October 9, 2012
The average American spends nine years of his life watching television and two million commercials. Only two weeks of his life is spent kissing another person. Imagine if those numbers were reversed (and probably are in some countries!).
The average Joe spends 4,050 hours at a standstill in traffic (that is the equivalent of 506 nights of sleep), 4,320 hours at traffic lights, 5,365 hours talking on the phone and 122,400 hours working. He will have walked 35,000 miles in a lifetime, which is equal to walking from Paris to Shanghai and back ~ twice. At the same time, he will drive 798,000 miles: That’s 3.5 times to the moon and back.
If you look at these staggering statistics, it makes you realize how much of our time is spent with machines, not Nature or even each other. It makes me want to hug a tree and remember that we are all connected to everything: Not just through Facebook, but through our ultimate purpose in life, which is to love each other with all our might.
How will you spend your day today?
September 25, 2012
What happens when you are absolutely clueless about a situation? You simply have no direction and your inner compass has gone haywire. Resting in the place of unknowing can be scary for most of us. We are used to always having an objective, a goal, a vision. In our linear understanding of time, the clock marches forward, not backward or sideways. When we are clueless, we are in a swirl that has no boundaries.
Did you know it takes the human brain a few milliseconds to process information so that what you experience is actually delayed in time? What you see, smell or hear happened in the past. So when you are clueless, it is as if you are standing in the immediate moment between what has happened and your experience of it. And that can be your bridge to understanding.
It is a place of suspension, of absolute nothingness, of inner space, of Ma. We can use that space to truly allow things to unfold, then let our brains catch up to experience its unfolding.
Imagine being clueless as a powerful place where you needn’t have the answers. They will come in their own time. And you get to be the participant-observer of their birth.
You don’t always have to run the show. In fact, in many ways your personal script has already been written. The question is which part will you play?
September 17, 2012
Bruce Springsteen sings of them. So do the Goo Goo Dolls. But the best lyrics I’ve heard recently about better days is a line in Dave Matthews’ Song, “Cry Freedom.” “The future is no place/to place your better days.”
Better days refer to better times. It usually is followed by “When I do X,Y,Z, then A,B,C can happen,” such as “When I have lost five kilos, then I’ll be happy.” Deferring the good stuff in life is not a good idea because you really don’t know when your personal bank account of time will close forever.
Better days are here and now. If you let them in. And they can be found anywhere at any time in the still, small moments that frame our lives.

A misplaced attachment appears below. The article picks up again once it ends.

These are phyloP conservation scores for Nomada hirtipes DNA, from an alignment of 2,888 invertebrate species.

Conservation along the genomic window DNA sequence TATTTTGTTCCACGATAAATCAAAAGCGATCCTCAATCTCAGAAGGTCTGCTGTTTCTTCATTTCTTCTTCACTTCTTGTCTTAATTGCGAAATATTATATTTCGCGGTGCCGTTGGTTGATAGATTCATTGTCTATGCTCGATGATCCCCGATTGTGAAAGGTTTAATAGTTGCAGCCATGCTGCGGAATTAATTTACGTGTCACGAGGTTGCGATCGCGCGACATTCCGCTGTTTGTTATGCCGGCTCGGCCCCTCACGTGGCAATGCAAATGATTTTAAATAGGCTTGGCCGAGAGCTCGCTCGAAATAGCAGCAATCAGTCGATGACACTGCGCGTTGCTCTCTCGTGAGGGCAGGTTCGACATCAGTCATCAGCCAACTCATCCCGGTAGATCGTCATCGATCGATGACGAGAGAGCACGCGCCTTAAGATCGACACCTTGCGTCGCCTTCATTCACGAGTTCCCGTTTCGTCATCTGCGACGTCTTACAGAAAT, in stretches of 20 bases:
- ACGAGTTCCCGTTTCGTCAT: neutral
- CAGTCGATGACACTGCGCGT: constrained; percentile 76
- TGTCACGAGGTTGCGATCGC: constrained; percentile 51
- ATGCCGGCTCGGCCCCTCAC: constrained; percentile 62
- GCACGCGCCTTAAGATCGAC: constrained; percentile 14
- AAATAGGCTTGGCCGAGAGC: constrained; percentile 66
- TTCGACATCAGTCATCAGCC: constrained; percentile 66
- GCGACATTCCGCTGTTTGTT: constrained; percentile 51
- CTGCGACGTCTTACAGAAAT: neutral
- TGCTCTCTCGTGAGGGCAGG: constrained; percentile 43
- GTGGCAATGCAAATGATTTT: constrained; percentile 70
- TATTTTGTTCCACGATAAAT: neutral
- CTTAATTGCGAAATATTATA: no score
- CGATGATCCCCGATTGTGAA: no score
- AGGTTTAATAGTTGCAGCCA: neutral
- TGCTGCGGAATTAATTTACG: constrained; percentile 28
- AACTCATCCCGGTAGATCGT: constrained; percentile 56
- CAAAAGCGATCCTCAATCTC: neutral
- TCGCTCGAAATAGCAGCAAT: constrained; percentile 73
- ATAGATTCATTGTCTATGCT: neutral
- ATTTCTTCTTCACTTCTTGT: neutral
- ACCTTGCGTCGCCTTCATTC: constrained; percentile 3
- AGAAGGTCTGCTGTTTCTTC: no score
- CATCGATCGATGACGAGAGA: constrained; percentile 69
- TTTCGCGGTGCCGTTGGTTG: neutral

Getting to your happy place isn’t hard if you make it a habit every day. When you wake up in the morning, what’s the first thing you think about? Your worries? Your to-dos? Or do you focus your attention on what’s right in your world? Do you greet the day with the reverence it deserves?
The good news is if you are reading this, you get another chance to make today that better day. Are you with me on this one?
September 13, 2012
Have you ever experienced the domino effect in your calendar? One person shows up too late and, because your schedule is so jam-packed, your entire day collapses like a house of cards? You end up racing from one thing to the next. By the evening, you are completely worn out without the feeling of satisfaction such level of effort deserves.
For those of you who have listened to any of the countless executive Webinars I’ve given over the past few years, you will know I often refer to the Japanese term ‘Ma’ as a great illustration for what is required to avert calendar disasters like the one I just mentioned.
‘Ma’ is a theatrical word that translates as the space between things either in music or in theater. It literally means the silence between the beats of the music or that theatrical pause, which keeps you on the edge of your seat. That which comes after the pause has more import because of the pause itself.
The Japanese (who also invented the concept of Wabi Sabi) are just so wise.
When we go from one appointment to the next in a seamless thread of activity, we have no time to digest what we’ve experienced before heaping on the next one.
This is what I imagine, in rather Picassoesque fashion, our scrambled brains look like after a ‘ma’-less day.
Note all the stuff surrounding our minds: the white noise, the distraction, the interruption, the input! I always know I have too much on my mind when I can’t decipher what my kids are saying. Okay, it’s hard enough to translate teen-speak into understandable language. But after a day without pause, I’m toast.
Now imagine your calendar as an open field of opportunity. You get all this time to play with. How will you divide it up? Insert ‘Ma’ between your major appointments. It will give you space to handle unexpected events and the breathing room to sustain your energy throughout the day. So instead of scheduling back-to-back meetings, give yourself at least fifteen minutes between things. And if people show up too late, reschedule if possible so your day isn’t impacted.
We could all use fifteen minutes of breezy nothingness to kick back and simply be. That’s when we are most creative, after all. Our juicy requires that soft crevice between the ‘must-do’s’ of our everyday lives.
Give yourself the gift of ‘Ma’ and tell me how it goes.
You know what? I can see a smile forming on your face already.